Of the 44 programs, two that particularly stood out were on areas of practice. One, by Robert Lopez, RA, head of the State Board of Architecture in the Office of the Professions of the New York State Education Department, was called “Understanding Permissible Corporate Entities and the New Design Professional Corporation Laws in NYS.” It packed the room with those eager to learn more about the implications of recent changes in State regulations pertaining to firm ownership, and the basic tenets of the corporate practice prohibitions in New York.
Nancy Goshow, AIA, longtime co-chair of the AIANY Women in Architecture Committee, organized a panel discussion that brought together Helene Combs Dreiling, FAIA, Kelly Hayes McAlonie, AIA, and Susan Chin, FAIA. Helene is newly elected as AIA’s national president for 2014; Kelly, apart from her AIANYS leadership, is interim assistant vice president in the Capital Planning Group of the University of Buffalo; and Susan heads the Design Trust for Public Space, and was recently elected an AIA National Vice President. Issues discussed included gender and generational perspectives, and the change in the nature of architectural employment in private sector firms, academia, and public agencies. Despite the fact that currently women comprise 40% of enrollees in schools of architecture, only 25% of architects in this country are women, and 17% are AIA members. This panel of accomplished architects discussed the challenges of being women in practice, at home and in the AIA. The first questions came from some of the men in the room, including former AIANY Presidents Walter Hunt, FAIA, and Tony Schirripa, FAIA. The most important concluding remarks, however, came from Nicolette Feldser, Assoc. AIA, the associate director on the AIANYS Board, who noted that the Convention was poorly attended by younger members. Costly and largely mid-week, many Associates who might have benefited from the discussions and debates were effectively locked out. Maybe this can change in Syracuse next year – so save the dates of September 25-27, 2013.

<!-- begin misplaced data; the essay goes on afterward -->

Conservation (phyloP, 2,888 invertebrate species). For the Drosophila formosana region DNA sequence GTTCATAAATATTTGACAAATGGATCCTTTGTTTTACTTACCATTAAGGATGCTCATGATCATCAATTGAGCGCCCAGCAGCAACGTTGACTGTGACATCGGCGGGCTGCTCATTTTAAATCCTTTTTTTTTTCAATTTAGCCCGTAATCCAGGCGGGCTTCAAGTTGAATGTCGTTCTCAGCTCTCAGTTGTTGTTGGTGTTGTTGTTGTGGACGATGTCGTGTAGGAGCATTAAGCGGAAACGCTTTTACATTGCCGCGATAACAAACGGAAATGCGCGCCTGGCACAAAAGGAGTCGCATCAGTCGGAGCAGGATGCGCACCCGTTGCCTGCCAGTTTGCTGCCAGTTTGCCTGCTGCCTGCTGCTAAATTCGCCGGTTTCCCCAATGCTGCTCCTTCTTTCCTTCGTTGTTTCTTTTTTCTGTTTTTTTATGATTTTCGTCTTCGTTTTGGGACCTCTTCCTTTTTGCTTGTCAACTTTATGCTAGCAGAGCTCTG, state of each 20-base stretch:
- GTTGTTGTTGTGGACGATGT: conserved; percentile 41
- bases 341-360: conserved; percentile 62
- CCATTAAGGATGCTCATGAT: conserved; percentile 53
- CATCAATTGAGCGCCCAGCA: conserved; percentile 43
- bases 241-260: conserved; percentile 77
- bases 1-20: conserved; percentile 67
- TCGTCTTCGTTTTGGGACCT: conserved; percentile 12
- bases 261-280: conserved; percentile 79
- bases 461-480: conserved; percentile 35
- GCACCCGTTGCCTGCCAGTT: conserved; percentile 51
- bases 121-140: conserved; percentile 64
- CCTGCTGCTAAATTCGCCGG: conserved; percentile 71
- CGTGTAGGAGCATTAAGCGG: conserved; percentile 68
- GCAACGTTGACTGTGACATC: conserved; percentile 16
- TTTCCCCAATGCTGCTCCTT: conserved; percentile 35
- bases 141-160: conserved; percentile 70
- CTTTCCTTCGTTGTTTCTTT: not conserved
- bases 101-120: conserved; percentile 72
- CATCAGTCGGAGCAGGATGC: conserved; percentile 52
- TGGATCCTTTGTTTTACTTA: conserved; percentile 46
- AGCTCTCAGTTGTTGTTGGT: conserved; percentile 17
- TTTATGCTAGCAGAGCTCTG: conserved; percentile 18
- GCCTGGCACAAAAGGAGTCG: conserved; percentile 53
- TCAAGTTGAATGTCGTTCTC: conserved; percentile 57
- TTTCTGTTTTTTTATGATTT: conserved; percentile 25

The Convention’s trade show brought 89 vendors and distributors to Saratoga whose products or services were new to many architects attending. Many of those taking booths from upstate companies were relatively unfamiliar, but very accessible – for example Hubbell Galvanizing. Familiar faces with new technologies to offer included folks from Marvin Windows, Oldcastle, and Schindler, among many others. It was gratifying to see downstate companies, such as B&B Sheet Metal from Long Island City, represented by Gretchen Cobb, engaging with those specializing in preservation practice in New York City. The most sought-after giveaway of the show, apart from product information necessary for our designs, was the elegant umbrella from Belgium-based Buzon Pedestal International; with its canvas case and “brelli” logo, it came in handy during the misty weekend.